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Civic Champions profile – Long Bunheang

With great power, comes great responsibility. This concept holds true for Long Bunheang.

At the age of 55, Bunheang has been a civic leader for more than 20 years. He began as a village chief in 1993 in Kraing Tnol village, Moha Sang Commune. Later in 2002, he was elected for his first of now three consecutive terms as a member to the Commune Council. He continues to serve the office in Moha Sang Commune, Phnom Srouch District, Kampong Speu Province.

Bunheang has dedicated half of his life to sanitation improvement in his community both professionally and personally. In 2009, he teamed up with Gov Seang Loy, a WaterSHED-supported supplier of low cost latrines, serving as a commissioned sales agent.

“I have always been interested in the sanitation field since I was working in the PDRD [Provincial Department of Rural Development]. In my village before, the sanitation situation was really poor as only about 10% of people had toilets — that’s why I wanted to be the sales agent working for my commune,” he said.

Being a father, husband, sales agent, farmer and member of the commune council at the same time is not easy for Bunheang. The hardest part was when he changed his position from the village chief, having only around 100 families under his authority, to a member of the commune council with more than 2,000 families. But this provides him the opportunity to help more people in his area.

A Civic Leader and a Sale Agent—One Stone Two Birds

Bunheang acknowledges that his job as the sale agent has complemented his civic duty and vice versa. Working in the Commune Council, Bunheang is responsible for development projects in his commune, in which building infrastructure and improving sanitation are included. Every month at the commune council meeting, he never fails to put sanitation on the agenda.

“Working as the sales agent has improved my quality of work tremendously. I was able to interact with the villagers under my authority and get to know them and all their concerns not limited to just sanitation. People trust me and my working style; I have been elected for three terms now,” he added.

When asked about his strongest motivation to work as a sales agent, Bunheang indicated his passion for sanitation is his priority. He envisions that all people in the commune will forgo the practice of open defecation and purchase a toilet leading to better hygiene.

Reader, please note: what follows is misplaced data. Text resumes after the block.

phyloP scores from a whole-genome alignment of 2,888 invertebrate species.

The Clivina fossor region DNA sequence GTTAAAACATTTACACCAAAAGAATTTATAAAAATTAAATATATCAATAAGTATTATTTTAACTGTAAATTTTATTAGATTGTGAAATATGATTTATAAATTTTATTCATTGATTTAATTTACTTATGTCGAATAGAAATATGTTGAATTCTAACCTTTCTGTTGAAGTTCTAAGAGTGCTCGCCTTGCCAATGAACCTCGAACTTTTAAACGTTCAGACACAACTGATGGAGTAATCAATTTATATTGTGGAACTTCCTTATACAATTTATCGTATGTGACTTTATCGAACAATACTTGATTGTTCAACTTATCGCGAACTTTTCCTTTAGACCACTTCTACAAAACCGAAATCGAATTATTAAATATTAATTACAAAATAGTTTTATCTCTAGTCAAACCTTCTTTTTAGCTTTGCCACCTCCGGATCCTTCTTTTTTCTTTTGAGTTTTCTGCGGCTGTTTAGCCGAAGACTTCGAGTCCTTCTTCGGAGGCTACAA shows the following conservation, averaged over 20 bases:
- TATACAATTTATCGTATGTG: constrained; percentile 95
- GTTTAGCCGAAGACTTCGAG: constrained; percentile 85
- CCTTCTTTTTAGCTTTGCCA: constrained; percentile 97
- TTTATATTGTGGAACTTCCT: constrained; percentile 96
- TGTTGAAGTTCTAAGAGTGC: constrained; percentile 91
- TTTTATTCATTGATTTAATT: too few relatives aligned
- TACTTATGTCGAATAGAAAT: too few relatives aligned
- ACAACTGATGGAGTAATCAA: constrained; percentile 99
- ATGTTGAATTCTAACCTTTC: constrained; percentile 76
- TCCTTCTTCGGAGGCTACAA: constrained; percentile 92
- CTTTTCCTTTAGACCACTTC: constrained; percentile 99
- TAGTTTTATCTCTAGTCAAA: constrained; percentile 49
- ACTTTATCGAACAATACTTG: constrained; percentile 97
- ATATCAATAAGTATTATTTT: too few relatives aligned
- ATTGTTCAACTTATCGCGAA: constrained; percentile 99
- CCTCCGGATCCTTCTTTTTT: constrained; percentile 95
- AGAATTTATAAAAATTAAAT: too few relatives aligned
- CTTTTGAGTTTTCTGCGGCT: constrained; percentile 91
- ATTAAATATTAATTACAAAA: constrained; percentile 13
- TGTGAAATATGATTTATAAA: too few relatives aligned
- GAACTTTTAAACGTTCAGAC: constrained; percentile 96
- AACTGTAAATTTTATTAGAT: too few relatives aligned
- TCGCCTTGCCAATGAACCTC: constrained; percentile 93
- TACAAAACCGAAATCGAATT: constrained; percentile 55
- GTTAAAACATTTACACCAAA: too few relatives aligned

Secret behind the sales success

Around 2,000 families are residing in Moha Sang Commune, and approximately 1,100 toilets have already been built. Of all these toilets, at least 35% are the result of Bunheang’s effort. From each sale, he earns $1.25 sales commission fee from the supplier Seang Loy. According to Bunheang, about 70% of the families have access to improved sanitation as toilets are often shared among relatives.

Being a sales agent is easier for Bunheang partly thanks to his current role. However, he revealed his secret behind this success: “to urge people to build toilets, we need to work closely with the authority at the village level—the village chief.” Every month, Bunheang visits village chiefs and discusses their development plans. He always encourages the village chiefs to include sanitation as a priority and continues talking with the people who have not built their latrine yet. Moreover, Bunheang often makes a regular trip to join all meetings of all the 26 villages in Moha Sang Commune and visits door-to-door to raise people’s awareness of using toilets.

On Bunheang’s wish list is to receive training on effective advocacy as he strives for more successful strategies to get people in his commune to understand and value sanitation more. He hopes that by 2015, everyone in his commune has access to a latrine.

The Civic Champion is supported by Grand Challenges Canada.